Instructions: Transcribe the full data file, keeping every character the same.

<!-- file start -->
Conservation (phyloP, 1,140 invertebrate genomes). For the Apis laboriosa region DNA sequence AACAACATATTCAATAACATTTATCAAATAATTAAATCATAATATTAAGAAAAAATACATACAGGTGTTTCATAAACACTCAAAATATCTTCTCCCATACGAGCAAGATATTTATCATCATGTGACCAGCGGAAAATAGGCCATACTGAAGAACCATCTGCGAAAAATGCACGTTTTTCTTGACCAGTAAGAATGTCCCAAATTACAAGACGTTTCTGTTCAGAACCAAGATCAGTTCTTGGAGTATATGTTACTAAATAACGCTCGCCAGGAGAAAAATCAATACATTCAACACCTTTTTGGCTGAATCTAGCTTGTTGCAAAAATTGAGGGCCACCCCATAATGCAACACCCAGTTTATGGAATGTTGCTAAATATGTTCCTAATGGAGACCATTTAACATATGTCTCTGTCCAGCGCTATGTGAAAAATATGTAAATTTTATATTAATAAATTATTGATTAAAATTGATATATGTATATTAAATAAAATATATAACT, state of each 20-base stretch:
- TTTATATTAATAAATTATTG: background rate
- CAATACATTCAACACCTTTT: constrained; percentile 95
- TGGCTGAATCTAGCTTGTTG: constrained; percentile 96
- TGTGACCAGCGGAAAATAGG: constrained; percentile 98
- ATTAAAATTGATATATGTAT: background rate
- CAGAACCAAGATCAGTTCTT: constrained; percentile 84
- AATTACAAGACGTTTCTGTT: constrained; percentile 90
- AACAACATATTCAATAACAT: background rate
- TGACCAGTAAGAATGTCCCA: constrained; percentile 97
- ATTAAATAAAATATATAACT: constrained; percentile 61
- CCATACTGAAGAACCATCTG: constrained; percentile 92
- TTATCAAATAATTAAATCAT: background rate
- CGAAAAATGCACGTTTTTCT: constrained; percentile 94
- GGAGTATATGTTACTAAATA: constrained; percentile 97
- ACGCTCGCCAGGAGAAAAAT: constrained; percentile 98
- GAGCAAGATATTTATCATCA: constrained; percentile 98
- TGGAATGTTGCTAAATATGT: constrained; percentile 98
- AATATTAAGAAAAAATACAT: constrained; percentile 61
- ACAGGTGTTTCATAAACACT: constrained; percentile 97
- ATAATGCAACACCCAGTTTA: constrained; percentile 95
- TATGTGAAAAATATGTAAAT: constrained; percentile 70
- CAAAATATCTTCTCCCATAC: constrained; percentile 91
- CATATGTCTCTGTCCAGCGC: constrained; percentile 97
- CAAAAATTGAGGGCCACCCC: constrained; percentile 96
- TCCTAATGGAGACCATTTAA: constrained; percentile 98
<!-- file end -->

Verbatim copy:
Conservation (phyloP, 1,140 invertebrate genomes). For the Apis laboriosa region DNA sequence AACAACATATTCAATAACATTTATCAAATAATTAAATCATAATATTAAGAAAAAATACATACAGGTGTTTCATAAACACTCAAAATATCTTCTCCCATACGAGCAAGATATTTATCATCATGTGACCAGCGGAAAATAGGCCATACTGAAGAACCATCTGCGAAAAATGCACGTTTTTCTTGACCAGTAAGAATGTCCCAAATTACAAGACGTTTCTGTTCAGAACCAAGATCAGTTCTTGGAGTATATGTTACTAAATAACGCTCGCCAGGAGAAAAATCAATACATTCAACACCTTTTTGGCTGAATCTAGCTTGTTGCAAAAATTGAGGGCCACCCCATAATGCAACACCCAGTTTATGGAATGTTGCTAAATATGTTCCTAATGGAGACCATTTAACATATGTCTCTGTCCAGCGCTATGTGAAAAATATGTAAATTTTATATTAATAAATTATTGATTAAAATTGATATATGTATATTAAATAAAATATATAACT, state of each 20-base stretch:
- TTTATATTAATAAATTATTG: background rate
- CAATACATTCAACACCTTTT: constrained; percentile 95
- TGGCTGAATCTAGCTTGTTG: constrained; percentile 96
- TGTGACCAGCGGAAAATAGG: constrained; percentile 98
- ATTAAAATTGATATATGTAT: background rate
- CAGAACCAAGATCAGTTCTT: constrained; percentile 84
- AATTACAAGACGTTTCTGTT: constrained; percentile 90
- AACAACATATTCAATAACAT: background rate
- TGACCAGTAAGAATGTCCCA: constrained; percentile 97
- ATTAAATAAAATATATAACT: constrained; percentile 61
- CCATACTGAAGAACCATCTG: constrained; percentile 92
- TTATCAAATAATTAAATCAT: background rate
- CGAAAAATGCACGTTTTTCT: constrained; percentile 94
- GGAGTATATGTTACTAAATA: constrained; percentile 97
- ACGCTCGCCAGGAGAAAAAT: constrained; percentile 98
- GAGCAAGATATTTATCATCA: constrained; percentile 98
- TGGAATGTTGCTAAATATGT: constrained; percentile 98
- AATATTAAGAAAAAATACAT: constrained; percentile 61
- ACAGGTGTTTCATAAACACT: constrained; percentile 97
- ATAATGCAACACCCAGTTTA: constrained; percentile 95
- TATGTGAAAAATATGTAAAT: constrained; percentile 70
- CAAAATATCTTCTCCCATAC: constrained; percentile 91
- CATATGTCTCTGTCCAGCGC: constrained; percentile 97
- CAAAAATTGAGGGCCACCCC: constrained; percentile 96
- TCCTAATGGAGACCATTTAA: constrained; percentile 98